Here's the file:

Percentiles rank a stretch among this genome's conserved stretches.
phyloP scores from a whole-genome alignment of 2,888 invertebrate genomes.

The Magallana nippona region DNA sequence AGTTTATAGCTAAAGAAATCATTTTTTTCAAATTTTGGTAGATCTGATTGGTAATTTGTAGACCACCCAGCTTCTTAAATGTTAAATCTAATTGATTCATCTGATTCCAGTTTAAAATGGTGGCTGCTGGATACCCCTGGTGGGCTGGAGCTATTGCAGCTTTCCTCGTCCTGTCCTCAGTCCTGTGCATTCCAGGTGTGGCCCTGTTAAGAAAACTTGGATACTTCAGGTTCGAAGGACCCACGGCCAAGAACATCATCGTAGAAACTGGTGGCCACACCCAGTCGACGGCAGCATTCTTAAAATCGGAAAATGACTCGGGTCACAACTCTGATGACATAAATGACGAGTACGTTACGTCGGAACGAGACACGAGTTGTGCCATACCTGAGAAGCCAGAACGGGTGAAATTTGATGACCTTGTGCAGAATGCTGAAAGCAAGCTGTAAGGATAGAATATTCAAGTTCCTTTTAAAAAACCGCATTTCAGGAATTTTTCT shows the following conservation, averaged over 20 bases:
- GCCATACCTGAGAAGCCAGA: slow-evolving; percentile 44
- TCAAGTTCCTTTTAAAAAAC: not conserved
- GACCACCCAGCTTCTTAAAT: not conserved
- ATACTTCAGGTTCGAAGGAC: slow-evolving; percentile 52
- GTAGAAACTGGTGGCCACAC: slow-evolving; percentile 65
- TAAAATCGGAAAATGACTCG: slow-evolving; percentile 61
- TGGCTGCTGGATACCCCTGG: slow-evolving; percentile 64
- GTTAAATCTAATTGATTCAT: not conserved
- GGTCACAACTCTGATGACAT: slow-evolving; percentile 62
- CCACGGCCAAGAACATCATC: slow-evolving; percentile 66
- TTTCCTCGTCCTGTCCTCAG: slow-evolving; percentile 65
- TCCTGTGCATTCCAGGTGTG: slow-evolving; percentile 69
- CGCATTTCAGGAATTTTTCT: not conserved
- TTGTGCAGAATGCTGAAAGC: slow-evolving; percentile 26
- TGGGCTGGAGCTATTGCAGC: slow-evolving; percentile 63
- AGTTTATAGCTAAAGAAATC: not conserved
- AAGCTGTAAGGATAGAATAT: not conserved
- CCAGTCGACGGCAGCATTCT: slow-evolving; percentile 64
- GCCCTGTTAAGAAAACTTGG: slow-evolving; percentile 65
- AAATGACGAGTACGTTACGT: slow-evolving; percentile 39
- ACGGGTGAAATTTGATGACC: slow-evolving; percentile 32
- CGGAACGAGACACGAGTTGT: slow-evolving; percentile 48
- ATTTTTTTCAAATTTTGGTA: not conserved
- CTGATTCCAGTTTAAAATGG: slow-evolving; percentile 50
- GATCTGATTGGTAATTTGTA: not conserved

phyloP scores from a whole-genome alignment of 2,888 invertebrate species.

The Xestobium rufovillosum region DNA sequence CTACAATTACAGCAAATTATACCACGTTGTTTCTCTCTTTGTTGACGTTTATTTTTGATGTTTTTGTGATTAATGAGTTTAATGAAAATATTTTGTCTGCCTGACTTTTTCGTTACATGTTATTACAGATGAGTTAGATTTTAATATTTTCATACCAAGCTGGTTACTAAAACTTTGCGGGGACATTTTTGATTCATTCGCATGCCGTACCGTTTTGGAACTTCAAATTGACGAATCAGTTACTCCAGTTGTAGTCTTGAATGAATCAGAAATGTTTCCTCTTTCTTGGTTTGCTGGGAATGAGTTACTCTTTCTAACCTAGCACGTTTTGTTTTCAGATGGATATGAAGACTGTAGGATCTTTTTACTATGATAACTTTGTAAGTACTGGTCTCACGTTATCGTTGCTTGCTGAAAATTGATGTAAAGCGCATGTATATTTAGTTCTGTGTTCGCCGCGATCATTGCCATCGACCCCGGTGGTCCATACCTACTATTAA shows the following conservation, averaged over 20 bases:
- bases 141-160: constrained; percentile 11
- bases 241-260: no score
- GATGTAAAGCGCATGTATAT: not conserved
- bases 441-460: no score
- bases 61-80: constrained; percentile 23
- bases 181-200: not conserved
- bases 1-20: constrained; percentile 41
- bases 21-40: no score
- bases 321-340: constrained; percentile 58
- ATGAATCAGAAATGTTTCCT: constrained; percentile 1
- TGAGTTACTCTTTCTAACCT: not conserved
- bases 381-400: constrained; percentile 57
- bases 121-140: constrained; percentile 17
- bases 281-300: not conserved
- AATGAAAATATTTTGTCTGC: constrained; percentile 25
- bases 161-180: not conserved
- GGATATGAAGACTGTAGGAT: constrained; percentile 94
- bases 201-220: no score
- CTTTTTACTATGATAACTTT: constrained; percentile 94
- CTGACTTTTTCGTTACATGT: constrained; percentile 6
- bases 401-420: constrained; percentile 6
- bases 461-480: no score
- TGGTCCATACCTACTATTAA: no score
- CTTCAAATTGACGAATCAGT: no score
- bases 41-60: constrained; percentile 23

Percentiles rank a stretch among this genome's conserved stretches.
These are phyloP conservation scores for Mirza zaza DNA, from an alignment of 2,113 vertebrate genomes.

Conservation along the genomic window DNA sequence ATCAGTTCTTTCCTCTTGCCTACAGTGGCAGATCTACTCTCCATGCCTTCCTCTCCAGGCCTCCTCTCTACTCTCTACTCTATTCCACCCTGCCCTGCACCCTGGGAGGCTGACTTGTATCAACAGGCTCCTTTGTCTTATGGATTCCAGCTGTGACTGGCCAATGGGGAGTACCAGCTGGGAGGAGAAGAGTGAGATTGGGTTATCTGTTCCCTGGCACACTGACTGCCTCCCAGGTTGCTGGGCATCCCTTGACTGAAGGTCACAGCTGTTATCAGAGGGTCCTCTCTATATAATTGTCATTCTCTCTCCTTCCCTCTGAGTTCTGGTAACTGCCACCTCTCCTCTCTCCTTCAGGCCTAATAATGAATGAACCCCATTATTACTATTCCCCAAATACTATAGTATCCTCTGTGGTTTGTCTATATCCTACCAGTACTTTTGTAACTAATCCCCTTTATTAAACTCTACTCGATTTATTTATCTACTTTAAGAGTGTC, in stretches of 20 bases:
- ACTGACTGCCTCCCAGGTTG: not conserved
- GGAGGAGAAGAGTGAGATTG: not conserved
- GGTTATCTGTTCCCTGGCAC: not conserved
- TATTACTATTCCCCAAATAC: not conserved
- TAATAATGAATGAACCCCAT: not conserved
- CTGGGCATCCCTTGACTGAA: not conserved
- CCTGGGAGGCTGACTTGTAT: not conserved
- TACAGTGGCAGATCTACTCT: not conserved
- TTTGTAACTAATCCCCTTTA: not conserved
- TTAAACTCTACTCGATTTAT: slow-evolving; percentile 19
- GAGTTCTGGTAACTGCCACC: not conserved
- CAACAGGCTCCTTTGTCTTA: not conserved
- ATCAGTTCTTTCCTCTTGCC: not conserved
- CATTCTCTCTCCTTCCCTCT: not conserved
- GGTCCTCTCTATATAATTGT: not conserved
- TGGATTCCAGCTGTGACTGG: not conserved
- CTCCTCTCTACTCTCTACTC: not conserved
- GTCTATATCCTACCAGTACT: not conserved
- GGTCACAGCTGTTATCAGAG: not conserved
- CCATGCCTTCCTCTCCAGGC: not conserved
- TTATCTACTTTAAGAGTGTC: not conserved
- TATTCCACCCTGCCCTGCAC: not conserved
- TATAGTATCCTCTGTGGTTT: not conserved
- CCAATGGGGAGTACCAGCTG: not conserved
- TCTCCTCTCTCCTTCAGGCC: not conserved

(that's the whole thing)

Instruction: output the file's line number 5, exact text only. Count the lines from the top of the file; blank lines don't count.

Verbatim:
- TCAAGTTCCTTTTAAAAAAC: not conserved